You want a really bleak picture of the politics of California today? Check out the recent comments of Dan Schnur, GOP political consultant and director of the Jesse Unrush Institute for Politics at the University of Southern California.
In an interview with the Los Angeles Times, Schnur discussed the disconnect between image and reality in this state: "Cut $1 billion out of Medi-Cal and most voters won't notice," he said. "Take away some cell phones and make legislators sit on a picnic bench, and they pay attention."
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Former Mayor Willie Brown says that choosing a person of color for a leadership position should be a progressive value. Board of Supervisors President David Chiu says the new mayor, Ed Lee, is a progressive. Several supervisors and other political observers say the six-vote progressive majority on the board is gone.
And nobody really talks about what that word means.
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Art Agnos spent six terms in the California Assembly and four years as mayor; he doesn't need my political advice. But I gave it to him anyway the last time I saw him, when he expressed an interest in serving out the remainder of Gavin Newsom's term.Read more »
When the talk comes around to budget politics these days — and these days, nobody in politics can talk about much else — there's a pretty consistent line out there, from the mainstream left to the far right, and it goes like this:Read more »
In the grand scheme of things — the $400 million budget deficit, the pending selection of a new mayor, that sort of thing — the eviction of the Haight Ashbury Neighborhood Council Recycling Center doesn't sound like an earthshaking issue. The San Francisco Chronicle's C.W. Nevius (who is pretty much on the wrong side of everything these days) proclaimed last week that it was just a little neighborhood tiff, nothing to do with the soul of the city.Read more »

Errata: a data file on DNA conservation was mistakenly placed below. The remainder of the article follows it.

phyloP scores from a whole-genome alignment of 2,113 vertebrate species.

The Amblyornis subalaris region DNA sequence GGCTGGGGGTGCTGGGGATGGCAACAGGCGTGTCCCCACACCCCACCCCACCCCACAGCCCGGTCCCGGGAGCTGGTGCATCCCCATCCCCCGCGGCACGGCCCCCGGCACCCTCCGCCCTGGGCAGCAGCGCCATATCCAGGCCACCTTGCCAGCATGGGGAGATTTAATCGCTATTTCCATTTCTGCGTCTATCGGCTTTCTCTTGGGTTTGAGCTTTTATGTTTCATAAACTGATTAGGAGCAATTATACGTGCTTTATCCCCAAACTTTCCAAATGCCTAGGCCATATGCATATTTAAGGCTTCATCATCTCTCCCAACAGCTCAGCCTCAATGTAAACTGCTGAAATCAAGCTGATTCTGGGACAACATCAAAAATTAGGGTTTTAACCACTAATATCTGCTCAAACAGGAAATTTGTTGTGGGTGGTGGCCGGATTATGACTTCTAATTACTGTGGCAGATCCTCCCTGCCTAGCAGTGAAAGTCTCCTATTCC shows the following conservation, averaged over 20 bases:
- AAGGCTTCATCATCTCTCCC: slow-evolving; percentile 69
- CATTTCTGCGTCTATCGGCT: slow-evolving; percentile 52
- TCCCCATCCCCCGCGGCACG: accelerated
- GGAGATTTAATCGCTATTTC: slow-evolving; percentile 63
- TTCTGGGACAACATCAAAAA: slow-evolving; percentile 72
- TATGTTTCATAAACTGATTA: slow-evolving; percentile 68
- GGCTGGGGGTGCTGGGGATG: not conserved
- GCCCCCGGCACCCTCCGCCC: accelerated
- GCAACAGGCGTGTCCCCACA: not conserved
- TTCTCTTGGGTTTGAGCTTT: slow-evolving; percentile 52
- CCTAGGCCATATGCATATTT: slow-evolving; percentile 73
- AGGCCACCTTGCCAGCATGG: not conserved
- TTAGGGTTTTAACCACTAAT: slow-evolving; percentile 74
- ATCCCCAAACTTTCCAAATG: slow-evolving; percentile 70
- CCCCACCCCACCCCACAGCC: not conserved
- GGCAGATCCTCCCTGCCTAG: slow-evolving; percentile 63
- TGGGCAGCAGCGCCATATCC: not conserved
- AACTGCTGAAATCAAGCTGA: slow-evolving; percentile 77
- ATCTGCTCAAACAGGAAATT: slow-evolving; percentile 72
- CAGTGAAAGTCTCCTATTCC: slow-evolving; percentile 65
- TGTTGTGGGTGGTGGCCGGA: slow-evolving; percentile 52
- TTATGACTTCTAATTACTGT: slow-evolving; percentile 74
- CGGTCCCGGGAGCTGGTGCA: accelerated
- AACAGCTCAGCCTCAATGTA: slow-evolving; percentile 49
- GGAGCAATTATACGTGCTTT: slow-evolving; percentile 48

The New York Times, the old established voice of the liberal media elite, ran a piece on Sunday looking for answers to the nation's persistent economic crisis. Reporter David Segal interviewed prominent economists on the left and right — the likes of John H. Cochrane at the University of Chicago, James K. Galbraith at the University of Texas, even Gar Alperowitz at the University of Maryland, who's kind of (God help us) a socialist.Read more »
The pollsters like to call it the Santa Claus effect, and we've seen it over and over in surveys of California voters in the past few months. I think of it more as some sort of deep political pathology, a schizophrenia combined with delusions that underlies the state's inability to get anything done.
Imagine if the next mayor of San Francisco was chosen in public. I don't mean the supervisors voting in public — they'll have to do that at some point anyway. I mean the various possible candidates going through a process that allows the public to see who's on the short list — and where those candidates are on the issues.Read more »